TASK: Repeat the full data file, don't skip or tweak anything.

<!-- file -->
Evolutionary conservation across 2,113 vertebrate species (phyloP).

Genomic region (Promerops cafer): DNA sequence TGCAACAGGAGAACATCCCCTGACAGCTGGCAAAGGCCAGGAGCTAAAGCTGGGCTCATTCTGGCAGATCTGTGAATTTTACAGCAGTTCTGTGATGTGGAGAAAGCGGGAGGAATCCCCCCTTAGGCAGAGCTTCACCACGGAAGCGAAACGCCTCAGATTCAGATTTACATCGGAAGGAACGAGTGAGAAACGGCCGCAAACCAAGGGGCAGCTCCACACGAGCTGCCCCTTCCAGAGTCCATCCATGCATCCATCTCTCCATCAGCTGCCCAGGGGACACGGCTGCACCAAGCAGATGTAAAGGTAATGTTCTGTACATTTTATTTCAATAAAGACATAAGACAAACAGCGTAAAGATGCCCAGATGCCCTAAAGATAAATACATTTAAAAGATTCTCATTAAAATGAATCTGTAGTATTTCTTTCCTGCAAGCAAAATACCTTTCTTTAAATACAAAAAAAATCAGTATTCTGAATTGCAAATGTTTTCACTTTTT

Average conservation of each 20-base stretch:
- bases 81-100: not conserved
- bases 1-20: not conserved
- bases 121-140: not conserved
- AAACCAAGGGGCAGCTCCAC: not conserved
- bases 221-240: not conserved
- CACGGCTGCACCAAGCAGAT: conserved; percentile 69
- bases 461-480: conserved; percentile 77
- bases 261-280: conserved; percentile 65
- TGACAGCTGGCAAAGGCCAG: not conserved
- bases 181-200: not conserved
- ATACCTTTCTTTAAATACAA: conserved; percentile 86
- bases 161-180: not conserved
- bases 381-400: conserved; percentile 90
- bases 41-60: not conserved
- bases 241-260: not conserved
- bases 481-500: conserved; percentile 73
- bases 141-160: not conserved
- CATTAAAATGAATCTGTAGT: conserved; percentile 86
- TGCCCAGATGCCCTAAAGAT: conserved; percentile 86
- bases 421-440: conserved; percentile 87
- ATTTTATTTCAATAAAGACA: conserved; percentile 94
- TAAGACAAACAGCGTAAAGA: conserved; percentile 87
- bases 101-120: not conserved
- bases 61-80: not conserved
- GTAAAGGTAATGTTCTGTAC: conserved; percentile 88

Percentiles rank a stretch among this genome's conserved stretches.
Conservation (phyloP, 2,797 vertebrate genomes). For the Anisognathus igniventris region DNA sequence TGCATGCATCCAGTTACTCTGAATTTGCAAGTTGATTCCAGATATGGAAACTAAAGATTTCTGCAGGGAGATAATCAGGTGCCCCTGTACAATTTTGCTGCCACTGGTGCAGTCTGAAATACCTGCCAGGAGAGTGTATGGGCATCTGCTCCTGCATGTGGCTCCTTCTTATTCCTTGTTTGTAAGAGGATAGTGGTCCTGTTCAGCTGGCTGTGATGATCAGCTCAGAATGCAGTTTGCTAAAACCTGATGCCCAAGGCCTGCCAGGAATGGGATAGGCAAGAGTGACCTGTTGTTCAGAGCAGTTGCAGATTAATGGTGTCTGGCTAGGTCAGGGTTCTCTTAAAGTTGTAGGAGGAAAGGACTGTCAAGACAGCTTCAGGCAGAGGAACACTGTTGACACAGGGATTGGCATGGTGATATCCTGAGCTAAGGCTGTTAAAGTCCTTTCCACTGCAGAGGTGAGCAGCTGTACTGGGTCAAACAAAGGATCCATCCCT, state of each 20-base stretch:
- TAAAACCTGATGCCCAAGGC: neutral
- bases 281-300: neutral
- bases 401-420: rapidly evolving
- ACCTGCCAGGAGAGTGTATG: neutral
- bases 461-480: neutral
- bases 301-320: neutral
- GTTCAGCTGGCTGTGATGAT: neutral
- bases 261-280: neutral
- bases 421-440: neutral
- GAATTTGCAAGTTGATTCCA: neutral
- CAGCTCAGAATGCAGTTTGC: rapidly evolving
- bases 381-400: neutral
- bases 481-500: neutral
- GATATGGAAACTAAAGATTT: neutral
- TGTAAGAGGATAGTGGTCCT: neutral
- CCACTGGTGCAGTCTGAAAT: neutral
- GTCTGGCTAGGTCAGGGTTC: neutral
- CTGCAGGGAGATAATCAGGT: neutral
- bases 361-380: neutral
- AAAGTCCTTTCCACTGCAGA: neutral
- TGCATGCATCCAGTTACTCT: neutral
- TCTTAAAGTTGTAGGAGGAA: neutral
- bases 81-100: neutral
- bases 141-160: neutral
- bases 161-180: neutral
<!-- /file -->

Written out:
Evolutionary conservation across 2,113 vertebrate species (phyloP).

Genomic region (Promerops cafer): DNA sequence TGCAACAGGAGAACATCCCCTGACAGCTGGCAAAGGCCAGGAGCTAAAGCTGGGCTCATTCTGGCAGATCTGTGAATTTTACAGCAGTTCTGTGATGTGGAGAAAGCGGGAGGAATCCCCCCTTAGGCAGAGCTTCACCACGGAAGCGAAACGCCTCAGATTCAGATTTACATCGGAAGGAACGAGTGAGAAACGGCCGCAAACCAAGGGGCAGCTCCACACGAGCTGCCCCTTCCAGAGTCCATCCATGCATCCATCTCTCCATCAGCTGCCCAGGGGACACGGCTGCACCAAGCAGATGTAAAGGTAATGTTCTGTACATTTTATTTCAATAAAGACATAAGACAAACAGCGTAAAGATGCCCAGATGCCCTAAAGATAAATACATTTAAAAGATTCTCATTAAAATGAATCTGTAGTATTTCTTTCCTGCAAGCAAAATACCTTTCTTTAAATACAAAAAAAATCAGTATTCTGAATTGCAAATGTTTTCACTTTTT

Average conservation of each 20-base stretch:
- bases 81-100: not conserved
- bases 1-20: not conserved
- bases 121-140: not conserved
- AAACCAAGGGGCAGCTCCAC: not conserved
- bases 221-240: not conserved
- CACGGCTGCACCAAGCAGAT: conserved; percentile 69
- bases 461-480: conserved; percentile 77
- bases 261-280: conserved; percentile 65
- TGACAGCTGGCAAAGGCCAG: not conserved
- bases 181-200: not conserved
- ATACCTTTCTTTAAATACAA: conserved; percentile 86
- bases 161-180: not conserved
- bases 381-400: conserved; percentile 90
- bases 41-60: not conserved
- bases 241-260: not conserved
- bases 481-500: conserved; percentile 73
- bases 141-160: not conserved
- CATTAAAATGAATCTGTAGT: conserved; percentile 86
- TGCCCAGATGCCCTAAAGAT: conserved; percentile 86
- bases 421-440: conserved; percentile 87
- ATTTTATTTCAATAAAGACA: conserved; percentile 94
- TAAGACAAACAGCGTAAAGA: conserved; percentile 87
- bases 101-120: not conserved
- bases 61-80: not conserved
- GTAAAGGTAATGTTCTGTAC: conserved; percentile 88

Percentiles rank a stretch among this genome's conserved stretches.
Conservation (phyloP, 2,797 vertebrate genomes). For the Anisognathus igniventris region DNA sequence TGCATGCATCCAGTTACTCTGAATTTGCAAGTTGATTCCAGATATGGAAACTAAAGATTTCTGCAGGGAGATAATCAGGTGCCCCTGTACAATTTTGCTGCCACTGGTGCAGTCTGAAATACCTGCCAGGAGAGTGTATGGGCATCTGCTCCTGCATGTGGCTCCTTCTTATTCCTTGTTTGTAAGAGGATAGTGGTCCTGTTCAGCTGGCTGTGATGATCAGCTCAGAATGCAGTTTGCTAAAACCTGATGCCCAAGGCCTGCCAGGAATGGGATAGGCAAGAGTGACCTGTTGTTCAGAGCAGTTGCAGATTAATGGTGTCTGGCTAGGTCAGGGTTCTCTTAAAGTTGTAGGAGGAAAGGACTGTCAAGACAGCTTCAGGCAGAGGAACACTGTTGACACAGGGATTGGCATGGTGATATCCTGAGCTAAGGCTGTTAAAGTCCTTTCCACTGCAGAGGTGAGCAGCTGTACTGGGTCAAACAAAGGATCCATCCCT, state of each 20-base stretch:
- TAAAACCTGATGCCCAAGGC: neutral
- bases 281-300: neutral
- bases 401-420: rapidly evolving
- ACCTGCCAGGAGAGTGTATG: neutral
- bases 461-480: neutral
- bases 301-320: neutral
- GTTCAGCTGGCTGTGATGAT: neutral
- bases 261-280: neutral
- bases 421-440: neutral
- GAATTTGCAAGTTGATTCCA: neutral
- CAGCTCAGAATGCAGTTTGC: rapidly evolving
- bases 381-400: neutral
- bases 481-500: neutral
- GATATGGAAACTAAAGATTT: neutral
- TGTAAGAGGATAGTGGTCCT: neutral
- CCACTGGTGCAGTCTGAAAT: neutral
- GTCTGGCTAGGTCAGGGTTC: neutral
- CTGCAGGGAGATAATCAGGT: neutral
- bases 361-380: neutral
- AAAGTCCTTTCCACTGCAGA: neutral
- TGCATGCATCCAGTTACTCT: neutral
- TCTTAAAGTTGTAGGAGGAA: neutral
- bases 81-100: neutral
- bases 141-160: neutral
- bases 161-180: neutral